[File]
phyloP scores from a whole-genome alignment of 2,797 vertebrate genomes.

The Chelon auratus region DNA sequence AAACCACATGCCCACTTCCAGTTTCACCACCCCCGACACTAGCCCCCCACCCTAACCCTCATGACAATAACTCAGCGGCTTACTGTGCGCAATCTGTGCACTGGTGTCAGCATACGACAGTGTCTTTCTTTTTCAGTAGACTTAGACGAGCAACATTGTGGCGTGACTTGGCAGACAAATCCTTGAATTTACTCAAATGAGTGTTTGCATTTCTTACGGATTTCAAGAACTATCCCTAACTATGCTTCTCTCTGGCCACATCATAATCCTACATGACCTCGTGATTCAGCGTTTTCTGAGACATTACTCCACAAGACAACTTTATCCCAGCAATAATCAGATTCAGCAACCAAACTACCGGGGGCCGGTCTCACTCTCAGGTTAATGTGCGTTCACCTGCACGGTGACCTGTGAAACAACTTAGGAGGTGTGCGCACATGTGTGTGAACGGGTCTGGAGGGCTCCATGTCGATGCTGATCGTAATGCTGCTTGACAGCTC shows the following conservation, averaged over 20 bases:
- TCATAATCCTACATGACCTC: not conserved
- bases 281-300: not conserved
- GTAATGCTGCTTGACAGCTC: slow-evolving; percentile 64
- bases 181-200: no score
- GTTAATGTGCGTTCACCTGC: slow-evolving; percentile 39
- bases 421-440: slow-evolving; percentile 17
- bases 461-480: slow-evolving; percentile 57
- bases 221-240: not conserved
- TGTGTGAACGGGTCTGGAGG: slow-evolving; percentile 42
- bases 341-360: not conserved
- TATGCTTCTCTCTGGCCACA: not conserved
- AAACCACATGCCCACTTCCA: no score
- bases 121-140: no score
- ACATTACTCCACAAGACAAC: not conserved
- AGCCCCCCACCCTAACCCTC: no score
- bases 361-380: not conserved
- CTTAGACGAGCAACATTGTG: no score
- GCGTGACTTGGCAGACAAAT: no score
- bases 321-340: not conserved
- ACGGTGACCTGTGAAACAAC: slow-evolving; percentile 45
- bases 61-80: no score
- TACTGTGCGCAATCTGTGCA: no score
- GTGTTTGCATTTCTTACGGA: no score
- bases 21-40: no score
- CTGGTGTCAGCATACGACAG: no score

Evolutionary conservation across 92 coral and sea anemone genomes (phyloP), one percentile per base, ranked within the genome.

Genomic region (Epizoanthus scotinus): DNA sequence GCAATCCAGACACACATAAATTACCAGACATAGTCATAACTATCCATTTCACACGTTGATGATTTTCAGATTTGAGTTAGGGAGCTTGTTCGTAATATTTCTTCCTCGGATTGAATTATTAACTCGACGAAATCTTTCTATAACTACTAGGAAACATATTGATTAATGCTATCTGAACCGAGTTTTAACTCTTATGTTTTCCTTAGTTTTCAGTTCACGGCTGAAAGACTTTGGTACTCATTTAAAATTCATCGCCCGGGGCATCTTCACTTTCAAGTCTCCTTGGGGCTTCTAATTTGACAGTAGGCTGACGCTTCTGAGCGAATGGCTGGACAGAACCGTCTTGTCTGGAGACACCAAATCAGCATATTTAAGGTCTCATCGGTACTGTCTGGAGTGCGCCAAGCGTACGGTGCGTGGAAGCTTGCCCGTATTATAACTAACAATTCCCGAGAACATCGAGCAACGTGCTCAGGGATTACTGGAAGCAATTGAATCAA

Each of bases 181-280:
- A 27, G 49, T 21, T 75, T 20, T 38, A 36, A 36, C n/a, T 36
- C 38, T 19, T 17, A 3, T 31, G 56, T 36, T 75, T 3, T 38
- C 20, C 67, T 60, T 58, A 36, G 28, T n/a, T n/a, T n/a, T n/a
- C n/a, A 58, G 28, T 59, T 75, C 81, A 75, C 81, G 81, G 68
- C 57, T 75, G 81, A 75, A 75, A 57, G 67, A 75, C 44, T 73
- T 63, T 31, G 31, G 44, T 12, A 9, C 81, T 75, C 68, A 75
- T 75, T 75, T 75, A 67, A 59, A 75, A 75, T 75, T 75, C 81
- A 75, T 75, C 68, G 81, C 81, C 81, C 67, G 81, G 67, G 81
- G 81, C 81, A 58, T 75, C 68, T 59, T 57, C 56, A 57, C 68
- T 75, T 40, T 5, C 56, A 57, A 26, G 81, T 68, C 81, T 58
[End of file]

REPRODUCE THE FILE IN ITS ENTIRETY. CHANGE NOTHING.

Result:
phyloP scores from a whole-genome alignment of 2,797 vertebrate genomes.

The Chelon auratus region DNA sequence AAACCACATGCCCACTTCCAGTTTCACCACCCCCGACACTAGCCCCCCACCCTAACCCTCATGACAATAACTCAGCGGCTTACTGTGCGCAATCTGTGCACTGGTGTCAGCATACGACAGTGTCTTTCTTTTTCAGTAGACTTAGACGAGCAACATTGTGGCGTGACTTGGCAGACAAATCCTTGAATTTACTCAAATGAGTGTTTGCATTTCTTACGGATTTCAAGAACTATCCCTAACTATGCTTCTCTCTGGCCACATCATAATCCTACATGACCTCGTGATTCAGCGTTTTCTGAGACATTACTCCACAAGACAACTTTATCCCAGCAATAATCAGATTCAGCAACCAAACTACCGGGGGCCGGTCTCACTCTCAGGTTAATGTGCGTTCACCTGCACGGTGACCTGTGAAACAACTTAGGAGGTGTGCGCACATGTGTGTGAACGGGTCTGGAGGGCTCCATGTCGATGCTGATCGTAATGCTGCTTGACAGCTC shows the following conservation, averaged over 20 bases:
- TCATAATCCTACATGACCTC: not conserved
- bases 281-300: not conserved
- GTAATGCTGCTTGACAGCTC: slow-evolving; percentile 64
- bases 181-200: no score
- GTTAATGTGCGTTCACCTGC: slow-evolving; percentile 39
- bases 421-440: slow-evolving; percentile 17
- bases 461-480: slow-evolving; percentile 57
- bases 221-240: not conserved
- TGTGTGAACGGGTCTGGAGG: slow-evolving; percentile 42
- bases 341-360: not conserved
- TATGCTTCTCTCTGGCCACA: not conserved
- AAACCACATGCCCACTTCCA: no score
- bases 121-140: no score
- ACATTACTCCACAAGACAAC: not conserved
- AGCCCCCCACCCTAACCCTC: no score
- bases 361-380: not conserved
- CTTAGACGAGCAACATTGTG: no score
- GCGTGACTTGGCAGACAAAT: no score
- bases 321-340: not conserved
- ACGGTGACCTGTGAAACAAC: slow-evolving; percentile 45
- bases 61-80: no score
- TACTGTGCGCAATCTGTGCA: no score
- GTGTTTGCATTTCTTACGGA: no score
- bases 21-40: no score
- CTGGTGTCAGCATACGACAG: no score

Evolutionary conservation across 92 coral and sea anemone genomes (phyloP), one percentile per base, ranked within the genome.

Genomic region (Epizoanthus scotinus): DNA sequence GCAATCCAGACACACATAAATTACCAGACATAGTCATAACTATCCATTTCACACGTTGATGATTTTCAGATTTGAGTTAGGGAGCTTGTTCGTAATATTTCTTCCTCGGATTGAATTATTAACTCGACGAAATCTTTCTATAACTACTAGGAAACATATTGATTAATGCTATCTGAACCGAGTTTTAACTCTTATGTTTTCCTTAGTTTTCAGTTCACGGCTGAAAGACTTTGGTACTCATTTAAAATTCATCGCCCGGGGCATCTTCACTTTCAAGTCTCCTTGGGGCTTCTAATTTGACAGTAGGCTGACGCTTCTGAGCGAATGGCTGGACAGAACCGTCTTGTCTGGAGACACCAAATCAGCATATTTAAGGTCTCATCGGTACTGTCTGGAGTGCGCCAAGCGTACGGTGCGTGGAAGCTTGCCCGTATTATAACTAACAATTCCCGAGAACATCGAGCAACGTGCTCAGGGATTACTGGAAGCAATTGAATCAA

Each of bases 181-280:
- A 27, G 49, T 21, T 75, T 20, T 38, A 36, A 36, C n/a, T 36
- C 38, T 19, T 17, A 3, T 31, G 56, T 36, T 75, T 3, T 38
- C 20, C 67, T 60, T 58, A 36, G 28, T n/a, T n/a, T n/a, T n/a
- C n/a, A 58, G 28, T 59, T 75, C 81, A 75, C 81, G 81, G 68
- C 57, T 75, G 81, A 75, A 75, A 57, G 67, A 75, C 44, T 73
- T 63, T 31, G 31, G 44, T 12, A 9, C 81, T 75, C 68, A 75
- T 75, T 75, T 75, A 67, A 59, A 75, A 75, T 75, T 75, C 81
- A 75, T 75, C 68, G 81, C 81, C 81, C 67, G 81, G 67, G 81
- G 81, C 81, A 58, T 75, C 68, T 59, T 57, C 56, A 57, C 68
- T 75, T 40, T 5, C 56, A 57, A 26, G 81, T 68, C 81, T 58